yet the fea­ture does have a cer­tain logic, with ther­more­fec­tive glass and ad­di­tional side awnings for pro­tec­tion against the el­e­ments. Clients can mod­ify the de­sign and struc­tural ma­te­rial of the hard­top—car­bon fber in­stead of alu­minum, for ex­am­ple—or re­place it with a tra­di­tional bi­mini and spray hood. Ded­i­cated sailors might also ques­tion the sun­pads on the coachroof un­der the styl­ized vang cover, and those on the fore­deck. The for­mer is a touch pre­car­i­ous and the lat­ter out of bounds when un­der sail.

But it is be­lowdecks where Costantino’s mission to pro­vide “all the ameni­ties and com­fort of a mo­tor­boat” is most ap­par­ent. In­stead of the for­ward gal­ley ar­range­ment most com­mon to yachts of this size, Gi­greca’s owner com­bined it with the sa­lon to cre­ate an open-plan lay­out amid­ships. This makes sense for a fam­ily-ori­ented boat that will of­ten be skip­pered by the owner (a two-man crew cabin in the fore­peak is ac­ces­si­ble from on deck), although the nav sta­tion tucked into a cor­ner of the gal­ley ap­pears an af­ter­thought. The lay­out fur­ther pro­vides for four en suite cab­ins: a full-beam mas­ter cabin aft with good head­room de­spite be­ing un­der the cock­pit, two guest cab­ins (one with bunks and the other with a queen-size bed) and a VIP cabin for­ward. At least three other lay­out vari­a­tions are of­fered, in­clud­ing a three-cabin ar­range­ment with a for­ward gal­ley and crew dinette that has in­te­rior ac­cess to the crew cabin.

The in­te­rior de­sign by Ad­mi­ral is sump­tu­ous and draws on such ex­otic ma­te­ri­als as back­lit onyx, Macassar ebony and eu­ca­lyp­tus ve­neers, white leather foor tiles, sand nubuck leather for the head­lin­ers, pol­ished stain­less steel ac­cents, pal­la­dium foil on the ceil­ings and an ul­tra­lightweight stone ve­neer called Slate Lite for the gal­ley and bath­room sur­faces. Some of th­ese ma­te­ri­als may not hold up to the wear and tear of life on a mov­ing sail­boat, es­pe­cially with chil­dren on board. The to­tal ab­sence of fd­dles to pre­vent spillage or break­age is an­other in­di­ca­tion of the mo­to­ry­acht-style in­te­rior, although the de­sign can be per­son­al­ized to suit any client brief.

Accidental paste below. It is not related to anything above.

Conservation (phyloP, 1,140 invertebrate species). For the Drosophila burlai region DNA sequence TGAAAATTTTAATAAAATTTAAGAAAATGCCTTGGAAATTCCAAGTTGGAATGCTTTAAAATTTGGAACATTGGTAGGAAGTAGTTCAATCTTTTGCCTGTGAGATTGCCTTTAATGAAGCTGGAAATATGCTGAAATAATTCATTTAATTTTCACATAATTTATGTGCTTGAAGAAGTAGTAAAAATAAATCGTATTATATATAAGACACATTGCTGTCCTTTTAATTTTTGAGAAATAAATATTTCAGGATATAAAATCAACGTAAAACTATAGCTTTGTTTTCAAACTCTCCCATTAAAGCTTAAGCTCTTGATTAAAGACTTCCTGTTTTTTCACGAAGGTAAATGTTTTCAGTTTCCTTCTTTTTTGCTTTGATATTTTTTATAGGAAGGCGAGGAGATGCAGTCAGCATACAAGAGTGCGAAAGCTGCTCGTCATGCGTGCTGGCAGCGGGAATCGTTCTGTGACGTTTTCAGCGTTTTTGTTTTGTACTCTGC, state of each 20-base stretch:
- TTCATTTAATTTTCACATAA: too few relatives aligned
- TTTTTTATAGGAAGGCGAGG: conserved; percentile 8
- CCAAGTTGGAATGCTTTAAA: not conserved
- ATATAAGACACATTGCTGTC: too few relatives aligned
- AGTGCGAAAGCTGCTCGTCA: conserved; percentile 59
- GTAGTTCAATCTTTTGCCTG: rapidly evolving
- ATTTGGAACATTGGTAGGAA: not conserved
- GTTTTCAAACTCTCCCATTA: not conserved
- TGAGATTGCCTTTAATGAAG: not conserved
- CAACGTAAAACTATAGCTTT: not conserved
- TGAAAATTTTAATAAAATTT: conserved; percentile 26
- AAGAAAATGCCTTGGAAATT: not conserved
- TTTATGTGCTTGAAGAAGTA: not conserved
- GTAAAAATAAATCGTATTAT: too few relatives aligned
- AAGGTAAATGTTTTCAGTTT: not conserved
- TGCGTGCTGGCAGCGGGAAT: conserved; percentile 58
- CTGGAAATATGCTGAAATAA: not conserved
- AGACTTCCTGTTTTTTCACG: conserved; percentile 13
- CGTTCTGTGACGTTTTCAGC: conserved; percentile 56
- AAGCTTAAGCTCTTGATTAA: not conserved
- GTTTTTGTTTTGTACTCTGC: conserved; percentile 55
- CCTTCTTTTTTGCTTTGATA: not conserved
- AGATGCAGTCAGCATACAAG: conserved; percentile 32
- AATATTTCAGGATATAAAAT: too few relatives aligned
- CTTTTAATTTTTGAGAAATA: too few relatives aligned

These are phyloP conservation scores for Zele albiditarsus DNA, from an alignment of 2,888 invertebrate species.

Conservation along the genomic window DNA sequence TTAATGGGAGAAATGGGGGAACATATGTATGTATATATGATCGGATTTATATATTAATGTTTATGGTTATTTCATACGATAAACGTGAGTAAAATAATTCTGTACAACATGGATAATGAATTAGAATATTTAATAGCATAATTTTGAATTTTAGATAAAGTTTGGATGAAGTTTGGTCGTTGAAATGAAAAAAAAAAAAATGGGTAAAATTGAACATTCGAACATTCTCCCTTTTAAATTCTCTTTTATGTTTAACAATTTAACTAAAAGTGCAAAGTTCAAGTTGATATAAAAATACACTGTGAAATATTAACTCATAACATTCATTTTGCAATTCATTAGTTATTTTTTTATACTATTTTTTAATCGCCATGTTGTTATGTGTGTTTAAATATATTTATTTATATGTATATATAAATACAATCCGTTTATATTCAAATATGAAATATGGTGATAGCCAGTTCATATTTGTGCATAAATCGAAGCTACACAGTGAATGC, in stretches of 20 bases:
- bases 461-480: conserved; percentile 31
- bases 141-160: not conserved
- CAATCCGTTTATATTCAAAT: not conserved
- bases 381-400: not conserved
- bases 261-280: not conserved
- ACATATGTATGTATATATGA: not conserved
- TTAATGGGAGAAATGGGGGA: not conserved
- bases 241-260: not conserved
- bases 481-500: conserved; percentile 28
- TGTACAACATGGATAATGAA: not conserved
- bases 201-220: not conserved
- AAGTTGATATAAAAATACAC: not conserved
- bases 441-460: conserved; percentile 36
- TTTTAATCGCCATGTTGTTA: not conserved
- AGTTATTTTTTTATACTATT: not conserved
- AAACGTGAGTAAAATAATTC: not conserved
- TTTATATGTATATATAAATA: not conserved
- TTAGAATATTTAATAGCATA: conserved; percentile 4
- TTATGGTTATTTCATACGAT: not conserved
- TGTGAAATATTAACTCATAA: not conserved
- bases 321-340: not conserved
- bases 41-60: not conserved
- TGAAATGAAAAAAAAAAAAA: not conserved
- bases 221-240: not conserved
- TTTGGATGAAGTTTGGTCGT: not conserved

“The Si­lent 76 will re­main the only model in the range as a highly cus­tom­iz­a­ble fber­glass sail­ing boat,” says Costantino. “It both re­sponds to the needs of a specifc kind of owner and al­lows us to pen­e­trate the sail­boat mar­ket. The next step is the larger Wave se­ries of alu­minum yachts de­signed by Philippe Briand that cap­i­tal­izes on our core com­pe­ten­cies in metal con­struc­tion.”

Since ac­quir­ing the Ad­mi­ral and Tec­no­mar brands, Costantino has con­founded ex­pec­ta­tions by re­design­ing the en­tire feet, mov­ing into new head­quar­ters and launch­ing no fewer than six su­pery­achts last year with an­other six of up to 55 me­ters (180 feet) cur­rently in build. Voy­ag­ing into a new mar­ket with his frst sail­boat is just the lat­est in­stall­ment in an am­bi­tious ex­pan­sion pro­gram that looks set to con­tinue.

above: The open-plan sa­lon and gal­ley.

bot­tom: The full-beam mas­ter suite. Note the use of up­scale ma­te­ri­als such as back­lit onyx and leather pan­els.

LOA: 76ft. (23.15m) BEAM: 19ft. 3in. (5.9m) DRAFT: 9ft. 7in. (2.93m)


SAIL AREA: 2,691sq.ft. (250sq.m.) EN­GINES: 2 x 150-hp Yan­mar diesels

FUEL: 528 gal. (2,000L) WA­TER: 264 gal. (1,000L) GUEST CAB­INS: 4 (8 guests) CREW: 2 in 1 cabin

PRICE: upon re­quest